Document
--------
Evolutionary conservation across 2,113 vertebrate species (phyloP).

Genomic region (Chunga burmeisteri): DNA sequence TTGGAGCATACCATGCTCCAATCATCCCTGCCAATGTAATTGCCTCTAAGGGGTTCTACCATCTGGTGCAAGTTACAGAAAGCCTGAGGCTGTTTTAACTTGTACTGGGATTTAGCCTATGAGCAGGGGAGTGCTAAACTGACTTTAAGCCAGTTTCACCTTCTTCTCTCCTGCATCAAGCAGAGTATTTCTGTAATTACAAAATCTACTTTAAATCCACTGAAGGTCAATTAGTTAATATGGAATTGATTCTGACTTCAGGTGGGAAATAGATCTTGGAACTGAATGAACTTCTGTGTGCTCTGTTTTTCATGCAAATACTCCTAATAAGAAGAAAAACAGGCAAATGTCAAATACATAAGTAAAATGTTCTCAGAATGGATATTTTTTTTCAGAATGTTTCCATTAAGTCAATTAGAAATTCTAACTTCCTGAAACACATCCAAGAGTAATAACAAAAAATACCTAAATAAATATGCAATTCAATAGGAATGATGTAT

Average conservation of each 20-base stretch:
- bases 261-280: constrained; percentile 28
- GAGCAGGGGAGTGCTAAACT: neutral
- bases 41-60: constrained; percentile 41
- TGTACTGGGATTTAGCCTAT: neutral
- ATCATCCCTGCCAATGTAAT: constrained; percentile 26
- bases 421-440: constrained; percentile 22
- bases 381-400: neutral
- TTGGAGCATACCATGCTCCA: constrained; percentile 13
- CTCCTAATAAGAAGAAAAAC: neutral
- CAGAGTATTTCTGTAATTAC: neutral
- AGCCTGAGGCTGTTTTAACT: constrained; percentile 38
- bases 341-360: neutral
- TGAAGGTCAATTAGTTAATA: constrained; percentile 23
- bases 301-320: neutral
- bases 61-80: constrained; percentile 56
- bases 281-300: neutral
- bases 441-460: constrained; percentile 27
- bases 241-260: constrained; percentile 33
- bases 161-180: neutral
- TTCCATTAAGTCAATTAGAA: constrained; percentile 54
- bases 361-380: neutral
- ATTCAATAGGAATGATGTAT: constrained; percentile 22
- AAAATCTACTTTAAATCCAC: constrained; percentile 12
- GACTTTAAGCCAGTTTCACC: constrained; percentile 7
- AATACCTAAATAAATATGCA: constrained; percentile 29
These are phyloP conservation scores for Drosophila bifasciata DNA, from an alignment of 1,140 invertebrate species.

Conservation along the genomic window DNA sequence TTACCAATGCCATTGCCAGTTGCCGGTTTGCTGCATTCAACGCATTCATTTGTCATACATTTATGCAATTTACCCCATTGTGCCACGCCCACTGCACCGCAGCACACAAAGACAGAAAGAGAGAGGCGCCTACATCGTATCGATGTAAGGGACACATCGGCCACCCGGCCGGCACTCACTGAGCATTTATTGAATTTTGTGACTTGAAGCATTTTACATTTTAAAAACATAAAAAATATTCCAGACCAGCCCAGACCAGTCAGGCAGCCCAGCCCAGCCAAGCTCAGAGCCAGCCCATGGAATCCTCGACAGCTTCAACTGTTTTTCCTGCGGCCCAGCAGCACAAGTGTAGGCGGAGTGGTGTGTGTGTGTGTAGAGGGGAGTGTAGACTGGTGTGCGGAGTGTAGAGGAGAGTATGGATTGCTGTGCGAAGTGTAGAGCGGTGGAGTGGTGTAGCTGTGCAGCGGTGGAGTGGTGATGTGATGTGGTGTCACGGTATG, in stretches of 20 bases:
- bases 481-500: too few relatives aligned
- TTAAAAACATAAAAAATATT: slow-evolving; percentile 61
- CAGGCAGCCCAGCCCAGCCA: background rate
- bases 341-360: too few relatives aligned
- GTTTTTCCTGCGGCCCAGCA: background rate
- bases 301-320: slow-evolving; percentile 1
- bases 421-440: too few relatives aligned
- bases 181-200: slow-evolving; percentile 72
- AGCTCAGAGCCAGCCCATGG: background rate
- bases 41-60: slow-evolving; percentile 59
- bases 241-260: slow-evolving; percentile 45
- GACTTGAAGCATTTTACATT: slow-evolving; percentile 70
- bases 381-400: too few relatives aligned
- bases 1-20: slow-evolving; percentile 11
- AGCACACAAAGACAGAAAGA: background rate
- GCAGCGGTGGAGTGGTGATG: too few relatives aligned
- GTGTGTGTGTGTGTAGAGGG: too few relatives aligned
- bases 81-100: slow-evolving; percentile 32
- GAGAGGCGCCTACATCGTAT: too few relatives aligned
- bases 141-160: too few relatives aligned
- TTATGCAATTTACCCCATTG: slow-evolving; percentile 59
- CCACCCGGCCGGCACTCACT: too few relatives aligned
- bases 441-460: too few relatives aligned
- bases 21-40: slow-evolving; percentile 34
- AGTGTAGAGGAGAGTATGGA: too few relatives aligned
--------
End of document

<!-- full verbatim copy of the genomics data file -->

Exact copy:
Evolutionary conservation across 2,113 vertebrate species (phyloP).

Genomic region (Chunga burmeisteri): DNA sequence TTGGAGCATACCATGCTCCAATCATCCCTGCCAATGTAATTGCCTCTAAGGGGTTCTACCATCTGGTGCAAGTTACAGAAAGCCTGAGGCTGTTTTAACTTGTACTGGGATTTAGCCTATGAGCAGGGGAGTGCTAAACTGACTTTAAGCCAGTTTCACCTTCTTCTCTCCTGCATCAAGCAGAGTATTTCTGTAATTACAAAATCTACTTTAAATCCACTGAAGGTCAATTAGTTAATATGGAATTGATTCTGACTTCAGGTGGGAAATAGATCTTGGAACTGAATGAACTTCTGTGTGCTCTGTTTTTCATGCAAATACTCCTAATAAGAAGAAAAACAGGCAAATGTCAAATACATAAGTAAAATGTTCTCAGAATGGATATTTTTTTTCAGAATGTTTCCATTAAGTCAATTAGAAATTCTAACTTCCTGAAACACATCCAAGAGTAATAACAAAAAATACCTAAATAAATATGCAATTCAATAGGAATGATGTAT

Average conservation of each 20-base stretch:
- bases 261-280: constrained; percentile 28
- GAGCAGGGGAGTGCTAAACT: neutral
- bases 41-60: constrained; percentile 41
- TGTACTGGGATTTAGCCTAT: neutral
- ATCATCCCTGCCAATGTAAT: constrained; percentile 26
- bases 421-440: constrained; percentile 22
- bases 381-400: neutral
- TTGGAGCATACCATGCTCCA: constrained; percentile 13
- CTCCTAATAAGAAGAAAAAC: neutral
- CAGAGTATTTCTGTAATTAC: neutral
- AGCCTGAGGCTGTTTTAACT: constrained; percentile 38
- bases 341-360: neutral
- TGAAGGTCAATTAGTTAATA: constrained; percentile 23
- bases 301-320: neutral
- bases 61-80: constrained; percentile 56
- bases 281-300: neutral
- bases 441-460: constrained; percentile 27
- bases 241-260: constrained; percentile 33
- bases 161-180: neutral
- TTCCATTAAGTCAATTAGAA: constrained; percentile 54
- bases 361-380: neutral
- ATTCAATAGGAATGATGTAT: constrained; percentile 22
- AAAATCTACTTTAAATCCAC: constrained; percentile 12
- GACTTTAAGCCAGTTTCACC: constrained; percentile 7
- AATACCTAAATAAATATGCA: constrained; percentile 29
These are phyloP conservation scores for Drosophila bifasciata DNA, from an alignment of 1,140 invertebrate species.

Conservation along the genomic window DNA sequence TTACCAATGCCATTGCCAGTTGCCGGTTTGCTGCATTCAACGCATTCATTTGTCATACATTTATGCAATTTACCCCATTGTGCCACGCCCACTGCACCGCAGCACACAAAGACAGAAAGAGAGAGGCGCCTACATCGTATCGATGTAAGGGACACATCGGCCACCCGGCCGGCACTCACTGAGCATTTATTGAATTTTGTGACTTGAAGCATTTTACATTTTAAAAACATAAAAAATATTCCAGACCAGCCCAGACCAGTCAGGCAGCCCAGCCCAGCCAAGCTCAGAGCCAGCCCATGGAATCCTCGACAGCTTCAACTGTTTTTCCTGCGGCCCAGCAGCACAAGTGTAGGCGGAGTGGTGTGTGTGTGTGTAGAGGGGAGTGTAGACTGGTGTGCGGAGTGTAGAGGAGAGTATGGATTGCTGTGCGAAGTGTAGAGCGGTGGAGTGGTGTAGCTGTGCAGCGGTGGAGTGGTGATGTGATGTGGTGTCACGGTATG, in stretches of 20 bases:
- bases 481-500: too few relatives aligned
- TTAAAAACATAAAAAATATT: slow-evolving; percentile 61
- CAGGCAGCCCAGCCCAGCCA: background rate
- bases 341-360: too few relatives aligned
- GTTTTTCCTGCGGCCCAGCA: background rate
- bases 301-320: slow-evolving; percentile 1
- bases 421-440: too few relatives aligned
- bases 181-200: slow-evolving; percentile 72
- AGCTCAGAGCCAGCCCATGG: background rate
- bases 41-60: slow-evolving; percentile 59
- bases 241-260: slow-evolving; percentile 45
- GACTTGAAGCATTTTACATT: slow-evolving; percentile 70
- bases 381-400: too few relatives aligned
- bases 1-20: slow-evolving; percentile 11
- AGCACACAAAGACAGAAAGA: background rate
- GCAGCGGTGGAGTGGTGATG: too few relatives aligned
- GTGTGTGTGTGTGTAGAGGG: too few relatives aligned
- bases 81-100: slow-evolving; percentile 32
- GAGAGGCGCCTACATCGTAT: too few relatives aligned
- bases 141-160: too few relatives aligned
- TTATGCAATTTACCCCATTG: slow-evolving; percentile 59
- CCACCCGGCCGGCACTCACT: too few relatives aligned
- bases 441-460: too few relatives aligned
- bases 21-40: slow-evolving; percentile 34
- AGTGTAGAGGAGAGTATGGA: too few relatives aligned